Hepatic artery resistance in alcoholic liver disease

Agostino Colli, Massimo Cocciolo, Nicola Mumoli, Nadia Cattalini, Mirella Fraquelli, Dario Conte

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Patency and direction of flow in portal veins and their branches are generally assessed by duplex Doppler ultrasonography (DDUS), whereas few data are available on hepatic arterial hemodynamics. In this study, resistive (RI) and pulsatility indexes (PI) were calculated at DDUS in 21 controls, 22 chronic alcoholic patients without evidence of liver damage, 19 patients with acute alcoholic hepatitis (AAH), 30 patients with chronic vital hepatitis (CVH), 23 patients with alcoholic cirrhosis, and 22 patients with viral- related cirrhosis. Diagnosis was based on clinical and histological findings. Mean ± SD RI was similar in controls and CVH patients (0.64 ± 0.02 and 0.66 ± 0.04, respectively), significantly decreased in alcoholic patients without liver damage and AAH patients (0.61 ± 0.07 and 0.60 ± 0.07) (P <.05), and significantly increased in patients with alcoholic (0.72 ± 0.04) and viral- related cirrhosis (0.74 ± 0.04) (P <.05). It was 0.70 in 39 of the 45 cirrhotic patients (87%) and 12 of the 71 noncirrhotic patients pooled together (17%). A significant correlation was observed between RI and PI (r = .83; P <.05). The coefficients of variation for intraobserver variability were 6.3% ± 5.1% for RI and 10.1% ± 6.2% for PI, and the corresponding figures for interobserver variability were 5.2% ± 3.5% and 9.3% ± 4.6%. These findings support the existence of ethanol- related hepatic arterial vasodilation in AAH and alcoholic patients without liver damage. Progression of liver damage from AAH to cirrhosis profoundly impairs the hepatic responsiveness as a consequence of fibrosis with vascular distortion.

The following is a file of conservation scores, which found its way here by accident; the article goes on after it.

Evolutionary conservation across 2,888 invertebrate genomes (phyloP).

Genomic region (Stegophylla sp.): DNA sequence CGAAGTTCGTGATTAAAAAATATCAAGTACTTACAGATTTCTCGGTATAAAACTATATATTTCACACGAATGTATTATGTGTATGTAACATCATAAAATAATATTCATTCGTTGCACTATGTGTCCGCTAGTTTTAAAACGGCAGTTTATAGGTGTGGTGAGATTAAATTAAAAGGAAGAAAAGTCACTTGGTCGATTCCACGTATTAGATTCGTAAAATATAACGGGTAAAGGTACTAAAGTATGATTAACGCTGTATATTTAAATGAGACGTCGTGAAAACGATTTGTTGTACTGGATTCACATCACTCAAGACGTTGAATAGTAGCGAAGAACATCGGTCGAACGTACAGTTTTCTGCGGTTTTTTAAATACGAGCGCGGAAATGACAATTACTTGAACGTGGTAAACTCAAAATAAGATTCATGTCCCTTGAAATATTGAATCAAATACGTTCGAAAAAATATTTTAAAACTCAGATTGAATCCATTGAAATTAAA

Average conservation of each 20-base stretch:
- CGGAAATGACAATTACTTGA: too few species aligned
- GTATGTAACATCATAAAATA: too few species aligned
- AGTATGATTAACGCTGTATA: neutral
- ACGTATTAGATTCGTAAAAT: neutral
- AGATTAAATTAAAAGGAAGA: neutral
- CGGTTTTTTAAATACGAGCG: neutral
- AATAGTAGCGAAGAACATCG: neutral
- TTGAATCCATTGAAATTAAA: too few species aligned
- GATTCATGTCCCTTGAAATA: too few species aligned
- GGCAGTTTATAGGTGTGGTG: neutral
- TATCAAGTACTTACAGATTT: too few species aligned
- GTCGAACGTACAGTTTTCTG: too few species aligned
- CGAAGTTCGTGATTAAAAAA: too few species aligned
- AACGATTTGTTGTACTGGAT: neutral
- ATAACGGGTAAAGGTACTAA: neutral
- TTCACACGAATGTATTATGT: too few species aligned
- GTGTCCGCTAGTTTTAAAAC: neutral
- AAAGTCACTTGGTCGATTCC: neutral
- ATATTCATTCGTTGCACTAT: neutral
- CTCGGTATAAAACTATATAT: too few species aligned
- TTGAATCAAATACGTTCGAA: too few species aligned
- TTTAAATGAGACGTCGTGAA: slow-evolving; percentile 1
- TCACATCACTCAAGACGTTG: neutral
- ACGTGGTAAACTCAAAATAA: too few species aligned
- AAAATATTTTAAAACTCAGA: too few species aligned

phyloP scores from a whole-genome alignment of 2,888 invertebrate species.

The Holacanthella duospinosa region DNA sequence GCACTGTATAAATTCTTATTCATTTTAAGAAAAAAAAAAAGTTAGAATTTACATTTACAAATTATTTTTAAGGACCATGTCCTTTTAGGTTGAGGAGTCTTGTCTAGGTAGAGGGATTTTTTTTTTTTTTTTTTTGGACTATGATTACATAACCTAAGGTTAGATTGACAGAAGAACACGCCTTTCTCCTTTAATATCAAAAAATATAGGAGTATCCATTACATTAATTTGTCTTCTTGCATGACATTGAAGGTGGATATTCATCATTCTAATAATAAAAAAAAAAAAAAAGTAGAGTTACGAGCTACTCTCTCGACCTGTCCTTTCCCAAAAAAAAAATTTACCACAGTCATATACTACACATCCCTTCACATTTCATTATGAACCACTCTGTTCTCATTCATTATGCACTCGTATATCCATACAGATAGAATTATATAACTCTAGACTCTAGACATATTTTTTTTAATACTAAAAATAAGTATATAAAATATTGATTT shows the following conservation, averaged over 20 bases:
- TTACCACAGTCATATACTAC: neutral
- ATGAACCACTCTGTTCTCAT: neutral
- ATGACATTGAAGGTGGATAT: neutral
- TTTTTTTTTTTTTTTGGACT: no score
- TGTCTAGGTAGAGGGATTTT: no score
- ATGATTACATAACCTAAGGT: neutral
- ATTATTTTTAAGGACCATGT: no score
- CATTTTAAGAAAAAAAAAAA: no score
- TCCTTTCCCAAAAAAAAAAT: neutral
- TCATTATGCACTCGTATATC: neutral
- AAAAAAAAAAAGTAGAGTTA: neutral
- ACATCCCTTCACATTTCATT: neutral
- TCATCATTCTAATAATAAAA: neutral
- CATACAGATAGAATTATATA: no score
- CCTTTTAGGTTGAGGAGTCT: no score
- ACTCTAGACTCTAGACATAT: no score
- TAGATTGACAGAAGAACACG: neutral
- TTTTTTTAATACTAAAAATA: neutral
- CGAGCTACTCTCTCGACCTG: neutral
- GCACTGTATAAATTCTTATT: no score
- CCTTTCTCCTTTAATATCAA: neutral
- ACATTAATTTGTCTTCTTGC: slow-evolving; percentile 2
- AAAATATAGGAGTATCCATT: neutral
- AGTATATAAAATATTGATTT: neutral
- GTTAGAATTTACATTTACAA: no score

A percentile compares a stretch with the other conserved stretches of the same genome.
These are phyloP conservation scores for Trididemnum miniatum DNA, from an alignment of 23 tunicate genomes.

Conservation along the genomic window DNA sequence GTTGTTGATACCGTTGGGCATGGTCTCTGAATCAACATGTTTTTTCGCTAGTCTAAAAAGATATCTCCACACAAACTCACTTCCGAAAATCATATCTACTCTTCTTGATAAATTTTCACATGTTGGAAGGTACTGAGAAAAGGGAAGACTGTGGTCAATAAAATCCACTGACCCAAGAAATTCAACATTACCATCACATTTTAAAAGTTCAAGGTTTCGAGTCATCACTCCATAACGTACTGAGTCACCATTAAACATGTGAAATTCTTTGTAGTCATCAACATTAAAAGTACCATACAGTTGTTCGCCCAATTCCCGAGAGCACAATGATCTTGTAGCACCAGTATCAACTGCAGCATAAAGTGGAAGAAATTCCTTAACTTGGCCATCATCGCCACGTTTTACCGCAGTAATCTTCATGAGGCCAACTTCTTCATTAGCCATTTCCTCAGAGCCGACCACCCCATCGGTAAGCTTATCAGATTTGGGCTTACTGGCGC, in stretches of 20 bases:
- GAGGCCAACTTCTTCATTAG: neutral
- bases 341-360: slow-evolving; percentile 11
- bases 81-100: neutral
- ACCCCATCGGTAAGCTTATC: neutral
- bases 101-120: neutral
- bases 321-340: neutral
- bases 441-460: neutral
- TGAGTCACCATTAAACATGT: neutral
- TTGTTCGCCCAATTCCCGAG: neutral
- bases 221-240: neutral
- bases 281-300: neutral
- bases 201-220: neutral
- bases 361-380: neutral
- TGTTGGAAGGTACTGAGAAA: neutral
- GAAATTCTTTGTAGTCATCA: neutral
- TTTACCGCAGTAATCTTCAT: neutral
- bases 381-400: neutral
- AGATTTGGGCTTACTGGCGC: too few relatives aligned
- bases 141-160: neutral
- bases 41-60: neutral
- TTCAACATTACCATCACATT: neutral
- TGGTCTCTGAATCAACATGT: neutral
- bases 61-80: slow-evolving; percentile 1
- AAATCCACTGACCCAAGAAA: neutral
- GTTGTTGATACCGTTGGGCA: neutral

Original languageEnglish
Pages (from-to)1182-1186
Number of pages5
Issue number5
Publication statusPublished - 1998

ASJC Scopus subject areas

  • Hepatology


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